When using mobile devices, data of all kinds is accessed. Data protection conformity must be guaranteed. A distinction is made between company-owned devices, so-called "corporate owned devices" (COD) and user-owned devices, so-called "bring your own devices" (BYOD). For both types of use, the manufacturers of the mobile device operating systems iOS and Android now offer their own technologies for data separation. In the following, these "on-board means" and their implementation in Relution are described in detail.
Differentiation managed / unmanaged
Since iOS12 Apple basically distinguishes between "managed" and "unmanaged" for the following objects:
|Managed Devices||Unmanaged Devices|
|Apps||pushed by Relution or installed via the Relution Enterprise Appstore, server configurable||installed by the user from the Apple AppStore, non-server configurable|
|Mail Accounts||configured by Relution via a policy||configured on the device by user|
|Contacts||loaded from managed mail account to the device (synchronized)||created by user|
|Documents||loaded from managed mail account to the device (synchronized)||generated by user in unmanaged apps or received in unmanaged mail accounts|
An unmanaged app can be converted into a managed app by being pushed by Relution again. It replaces the unmanaged app of the same name on the device. However, unmanaged mail accounts, contacts and documents cannot be transferred to managed.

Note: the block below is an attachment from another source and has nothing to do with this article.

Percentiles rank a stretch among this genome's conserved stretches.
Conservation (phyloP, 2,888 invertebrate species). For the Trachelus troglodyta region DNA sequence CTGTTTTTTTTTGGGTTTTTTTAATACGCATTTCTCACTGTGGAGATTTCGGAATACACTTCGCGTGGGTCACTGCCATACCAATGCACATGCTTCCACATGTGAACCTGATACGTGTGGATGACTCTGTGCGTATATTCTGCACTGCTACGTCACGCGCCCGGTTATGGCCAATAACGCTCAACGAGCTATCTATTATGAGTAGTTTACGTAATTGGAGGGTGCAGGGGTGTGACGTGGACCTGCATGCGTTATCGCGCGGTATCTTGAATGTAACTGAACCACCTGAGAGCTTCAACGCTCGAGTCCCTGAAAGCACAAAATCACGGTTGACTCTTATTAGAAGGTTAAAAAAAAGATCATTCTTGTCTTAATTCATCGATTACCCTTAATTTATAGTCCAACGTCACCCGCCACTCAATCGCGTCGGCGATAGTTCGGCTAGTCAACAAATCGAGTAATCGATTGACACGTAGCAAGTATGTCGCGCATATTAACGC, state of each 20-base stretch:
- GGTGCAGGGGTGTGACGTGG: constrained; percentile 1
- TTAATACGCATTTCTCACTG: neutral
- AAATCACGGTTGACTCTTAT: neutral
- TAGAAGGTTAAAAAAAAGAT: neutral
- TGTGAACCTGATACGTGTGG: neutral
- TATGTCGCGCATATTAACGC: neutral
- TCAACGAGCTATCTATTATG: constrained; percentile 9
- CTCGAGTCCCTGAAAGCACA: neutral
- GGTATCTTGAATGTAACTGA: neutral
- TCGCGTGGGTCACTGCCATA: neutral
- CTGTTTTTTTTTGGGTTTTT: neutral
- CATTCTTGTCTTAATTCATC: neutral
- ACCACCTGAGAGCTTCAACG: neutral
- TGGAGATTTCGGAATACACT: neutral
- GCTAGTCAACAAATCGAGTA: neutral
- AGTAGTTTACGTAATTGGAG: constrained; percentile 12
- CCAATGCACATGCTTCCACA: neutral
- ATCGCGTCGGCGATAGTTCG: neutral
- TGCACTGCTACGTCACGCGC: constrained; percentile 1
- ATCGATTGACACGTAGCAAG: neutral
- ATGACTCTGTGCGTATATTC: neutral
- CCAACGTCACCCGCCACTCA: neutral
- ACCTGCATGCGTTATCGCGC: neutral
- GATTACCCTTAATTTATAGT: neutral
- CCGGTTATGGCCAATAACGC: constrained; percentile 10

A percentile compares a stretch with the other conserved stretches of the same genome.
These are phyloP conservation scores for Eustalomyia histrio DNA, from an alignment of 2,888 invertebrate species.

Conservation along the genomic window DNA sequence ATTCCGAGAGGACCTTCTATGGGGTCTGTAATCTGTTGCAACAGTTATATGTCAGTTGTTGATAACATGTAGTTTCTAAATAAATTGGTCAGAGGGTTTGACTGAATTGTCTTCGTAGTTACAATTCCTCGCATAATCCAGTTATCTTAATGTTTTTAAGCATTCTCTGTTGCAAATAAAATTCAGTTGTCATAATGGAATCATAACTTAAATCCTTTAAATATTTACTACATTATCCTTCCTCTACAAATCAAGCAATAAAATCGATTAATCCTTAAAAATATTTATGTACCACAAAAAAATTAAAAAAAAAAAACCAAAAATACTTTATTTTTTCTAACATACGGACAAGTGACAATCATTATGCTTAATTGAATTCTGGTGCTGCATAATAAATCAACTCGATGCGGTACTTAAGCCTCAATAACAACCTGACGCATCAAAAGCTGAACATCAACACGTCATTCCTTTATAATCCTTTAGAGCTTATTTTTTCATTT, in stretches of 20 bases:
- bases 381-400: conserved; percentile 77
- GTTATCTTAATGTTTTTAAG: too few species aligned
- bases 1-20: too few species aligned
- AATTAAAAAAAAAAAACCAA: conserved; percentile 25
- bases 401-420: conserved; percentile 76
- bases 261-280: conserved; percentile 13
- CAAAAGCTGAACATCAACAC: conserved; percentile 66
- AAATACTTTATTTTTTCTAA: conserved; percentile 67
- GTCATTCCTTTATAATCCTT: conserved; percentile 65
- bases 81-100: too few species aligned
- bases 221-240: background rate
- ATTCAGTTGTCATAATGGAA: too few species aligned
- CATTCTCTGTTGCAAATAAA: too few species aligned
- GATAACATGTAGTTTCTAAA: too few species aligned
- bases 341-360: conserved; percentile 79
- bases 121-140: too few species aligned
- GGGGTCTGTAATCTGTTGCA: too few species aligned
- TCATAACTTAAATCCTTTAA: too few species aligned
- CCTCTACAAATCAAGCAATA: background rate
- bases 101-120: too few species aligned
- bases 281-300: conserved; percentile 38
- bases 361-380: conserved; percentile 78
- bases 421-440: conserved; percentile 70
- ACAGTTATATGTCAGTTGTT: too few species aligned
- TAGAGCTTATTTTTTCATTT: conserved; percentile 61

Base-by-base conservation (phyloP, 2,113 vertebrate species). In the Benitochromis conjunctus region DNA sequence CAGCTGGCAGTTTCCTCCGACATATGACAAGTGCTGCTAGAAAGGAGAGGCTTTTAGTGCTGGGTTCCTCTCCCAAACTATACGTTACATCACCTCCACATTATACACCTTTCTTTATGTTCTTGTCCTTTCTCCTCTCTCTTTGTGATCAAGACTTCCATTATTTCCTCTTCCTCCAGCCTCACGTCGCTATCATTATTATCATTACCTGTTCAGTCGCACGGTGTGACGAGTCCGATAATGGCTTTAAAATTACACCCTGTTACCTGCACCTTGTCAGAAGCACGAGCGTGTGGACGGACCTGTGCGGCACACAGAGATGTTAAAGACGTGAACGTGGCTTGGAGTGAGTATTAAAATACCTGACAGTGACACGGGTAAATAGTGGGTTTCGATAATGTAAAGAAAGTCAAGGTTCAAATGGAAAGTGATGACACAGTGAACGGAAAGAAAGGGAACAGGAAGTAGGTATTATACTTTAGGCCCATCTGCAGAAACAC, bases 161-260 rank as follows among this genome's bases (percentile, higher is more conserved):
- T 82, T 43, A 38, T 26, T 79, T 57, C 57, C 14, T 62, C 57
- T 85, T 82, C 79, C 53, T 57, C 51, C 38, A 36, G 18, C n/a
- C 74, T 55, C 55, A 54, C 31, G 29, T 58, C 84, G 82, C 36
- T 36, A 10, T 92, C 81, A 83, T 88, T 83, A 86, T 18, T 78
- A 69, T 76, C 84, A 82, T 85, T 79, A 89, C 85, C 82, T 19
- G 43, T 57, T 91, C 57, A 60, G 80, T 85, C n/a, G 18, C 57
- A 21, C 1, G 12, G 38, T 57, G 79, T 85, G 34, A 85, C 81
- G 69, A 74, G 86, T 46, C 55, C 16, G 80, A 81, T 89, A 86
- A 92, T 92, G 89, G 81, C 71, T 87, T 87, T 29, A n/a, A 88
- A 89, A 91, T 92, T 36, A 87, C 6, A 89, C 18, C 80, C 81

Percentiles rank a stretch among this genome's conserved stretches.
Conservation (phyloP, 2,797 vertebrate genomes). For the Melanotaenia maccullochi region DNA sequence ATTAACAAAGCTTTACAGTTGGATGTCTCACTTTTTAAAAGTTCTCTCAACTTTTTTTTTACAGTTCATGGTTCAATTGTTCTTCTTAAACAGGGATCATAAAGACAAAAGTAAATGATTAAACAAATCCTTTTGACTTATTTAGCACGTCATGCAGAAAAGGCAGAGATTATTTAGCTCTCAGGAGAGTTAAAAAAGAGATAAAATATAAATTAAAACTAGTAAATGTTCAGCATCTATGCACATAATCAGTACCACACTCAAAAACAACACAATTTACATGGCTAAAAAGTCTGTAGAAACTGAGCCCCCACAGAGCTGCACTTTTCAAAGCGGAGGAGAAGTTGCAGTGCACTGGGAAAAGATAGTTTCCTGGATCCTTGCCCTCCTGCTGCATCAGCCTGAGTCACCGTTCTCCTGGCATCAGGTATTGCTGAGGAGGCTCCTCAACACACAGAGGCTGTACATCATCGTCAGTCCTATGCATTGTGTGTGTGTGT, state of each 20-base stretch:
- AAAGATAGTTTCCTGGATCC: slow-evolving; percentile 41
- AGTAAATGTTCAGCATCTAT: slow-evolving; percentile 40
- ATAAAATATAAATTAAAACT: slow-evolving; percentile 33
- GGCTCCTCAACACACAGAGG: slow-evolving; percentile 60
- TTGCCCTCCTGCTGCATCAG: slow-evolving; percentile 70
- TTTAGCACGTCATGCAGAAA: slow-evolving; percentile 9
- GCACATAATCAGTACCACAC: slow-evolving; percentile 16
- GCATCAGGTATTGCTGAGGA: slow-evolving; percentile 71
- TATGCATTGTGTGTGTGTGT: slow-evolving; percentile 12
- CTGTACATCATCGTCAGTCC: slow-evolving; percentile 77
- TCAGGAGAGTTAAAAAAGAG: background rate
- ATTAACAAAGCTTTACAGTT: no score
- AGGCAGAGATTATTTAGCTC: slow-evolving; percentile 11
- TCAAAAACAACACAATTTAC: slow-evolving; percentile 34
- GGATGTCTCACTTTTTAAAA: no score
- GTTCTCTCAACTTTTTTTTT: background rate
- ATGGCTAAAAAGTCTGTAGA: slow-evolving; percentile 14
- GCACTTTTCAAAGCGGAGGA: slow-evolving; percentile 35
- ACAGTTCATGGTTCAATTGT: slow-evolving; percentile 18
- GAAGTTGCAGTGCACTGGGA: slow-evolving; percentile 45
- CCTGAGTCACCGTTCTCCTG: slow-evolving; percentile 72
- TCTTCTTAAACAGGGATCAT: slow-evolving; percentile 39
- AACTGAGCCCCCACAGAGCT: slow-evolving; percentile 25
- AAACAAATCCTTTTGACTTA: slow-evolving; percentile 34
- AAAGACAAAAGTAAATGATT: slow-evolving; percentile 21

In iOS, the data is separated on the system side by means of a policy that allows you to set whether access to managed data from unmanaged apps should be allowed or not. For this purpose, the configuration "Restrictions" as part of a policy in Relution offers the following restriction options:
For example the following can be prevented:
In order to prevent the uncontrolled outflow of data, Relution offers the possibility to prohibit or at least restrict cloud accounts completely. The following functions can be switched off:
Finally, there are some iOS system functions that can be considered under data security criteria and can also be switched off by restriction:
As an important data protection measure, iOS offers the option of permanently coupling the data connection of apps to a VPN connection, which in turn can be reconfigured by the Relution server. This ensures that certain apps only run over the company's own network and external access is prevented (intranet-only).
Until now, it was common to use a container app on iOS-BYOD devices, which could be configured on the server side and thus ensured a separation of business and private data.
However, since iOS13, iOS has provided a built-in container for business applications and data, which is brought to the device via user enrollment using Relution. This turns the iOS device into a "dual persona" device, i.e. the container area and the rest of the device are completely separated. Technically this separation is even done on the filesystem level, i.e. there is a separate APFS volume with its own encryption for the container.